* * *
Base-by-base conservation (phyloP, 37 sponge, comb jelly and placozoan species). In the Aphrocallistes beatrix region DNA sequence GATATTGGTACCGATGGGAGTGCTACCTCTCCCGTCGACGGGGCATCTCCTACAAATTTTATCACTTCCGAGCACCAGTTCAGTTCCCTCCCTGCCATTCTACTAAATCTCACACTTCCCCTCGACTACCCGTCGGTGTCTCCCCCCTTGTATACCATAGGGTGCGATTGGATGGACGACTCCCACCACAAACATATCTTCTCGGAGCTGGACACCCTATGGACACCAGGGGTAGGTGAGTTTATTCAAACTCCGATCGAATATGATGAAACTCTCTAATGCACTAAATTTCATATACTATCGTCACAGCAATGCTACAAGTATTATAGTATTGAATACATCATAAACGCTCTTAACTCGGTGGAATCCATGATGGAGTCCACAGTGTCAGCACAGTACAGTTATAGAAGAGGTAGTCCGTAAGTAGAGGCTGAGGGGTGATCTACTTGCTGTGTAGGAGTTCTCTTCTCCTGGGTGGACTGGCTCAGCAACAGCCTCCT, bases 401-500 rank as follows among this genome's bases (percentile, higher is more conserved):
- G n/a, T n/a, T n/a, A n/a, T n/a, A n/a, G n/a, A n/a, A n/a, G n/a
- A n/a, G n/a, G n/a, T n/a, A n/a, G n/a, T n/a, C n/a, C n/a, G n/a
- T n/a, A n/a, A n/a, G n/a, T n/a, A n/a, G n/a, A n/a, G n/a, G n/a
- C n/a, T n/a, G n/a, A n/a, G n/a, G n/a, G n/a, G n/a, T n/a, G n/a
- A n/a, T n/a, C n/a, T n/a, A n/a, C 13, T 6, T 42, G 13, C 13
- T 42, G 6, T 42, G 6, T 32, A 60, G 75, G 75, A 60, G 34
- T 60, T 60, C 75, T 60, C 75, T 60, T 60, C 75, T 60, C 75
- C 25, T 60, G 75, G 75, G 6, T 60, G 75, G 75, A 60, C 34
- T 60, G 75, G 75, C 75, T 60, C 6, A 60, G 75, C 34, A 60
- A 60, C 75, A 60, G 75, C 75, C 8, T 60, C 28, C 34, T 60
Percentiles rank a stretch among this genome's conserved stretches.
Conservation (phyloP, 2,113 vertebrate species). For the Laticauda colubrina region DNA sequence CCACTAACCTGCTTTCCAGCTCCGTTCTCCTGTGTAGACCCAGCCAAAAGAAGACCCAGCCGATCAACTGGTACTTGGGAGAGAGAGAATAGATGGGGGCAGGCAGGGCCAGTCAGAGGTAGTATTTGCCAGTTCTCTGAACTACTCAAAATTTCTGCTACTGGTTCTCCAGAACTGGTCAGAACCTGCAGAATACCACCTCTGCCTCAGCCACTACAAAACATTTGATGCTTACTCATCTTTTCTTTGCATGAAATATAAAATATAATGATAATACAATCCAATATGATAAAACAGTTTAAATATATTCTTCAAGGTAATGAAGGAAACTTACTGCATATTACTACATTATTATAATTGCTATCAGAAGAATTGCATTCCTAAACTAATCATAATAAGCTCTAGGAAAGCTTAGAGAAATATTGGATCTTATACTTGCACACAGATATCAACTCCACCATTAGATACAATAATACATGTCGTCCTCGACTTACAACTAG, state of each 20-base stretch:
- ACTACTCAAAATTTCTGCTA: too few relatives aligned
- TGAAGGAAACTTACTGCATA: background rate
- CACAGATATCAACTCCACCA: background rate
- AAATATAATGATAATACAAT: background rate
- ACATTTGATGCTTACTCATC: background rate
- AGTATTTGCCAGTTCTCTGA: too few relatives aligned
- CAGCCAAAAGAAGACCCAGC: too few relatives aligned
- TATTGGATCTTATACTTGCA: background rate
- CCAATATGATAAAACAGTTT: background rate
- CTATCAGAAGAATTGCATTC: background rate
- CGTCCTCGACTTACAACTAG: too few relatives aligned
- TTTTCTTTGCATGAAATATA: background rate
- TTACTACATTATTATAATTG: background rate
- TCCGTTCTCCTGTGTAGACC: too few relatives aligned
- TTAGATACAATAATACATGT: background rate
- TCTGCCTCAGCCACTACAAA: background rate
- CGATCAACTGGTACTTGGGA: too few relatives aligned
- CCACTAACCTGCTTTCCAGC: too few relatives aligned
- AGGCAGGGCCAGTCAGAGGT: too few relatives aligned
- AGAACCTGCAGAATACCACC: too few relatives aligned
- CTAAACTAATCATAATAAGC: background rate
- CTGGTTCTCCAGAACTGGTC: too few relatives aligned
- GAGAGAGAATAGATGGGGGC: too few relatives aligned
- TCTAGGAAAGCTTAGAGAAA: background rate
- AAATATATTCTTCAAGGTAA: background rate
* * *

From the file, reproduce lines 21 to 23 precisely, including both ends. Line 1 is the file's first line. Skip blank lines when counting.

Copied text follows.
- TATTGGATCTTATACTTGCA: background rate
- CCAATATGATAAAACAGTTT: background rate
- CTATCAGAAGAATTGCATTC: background rate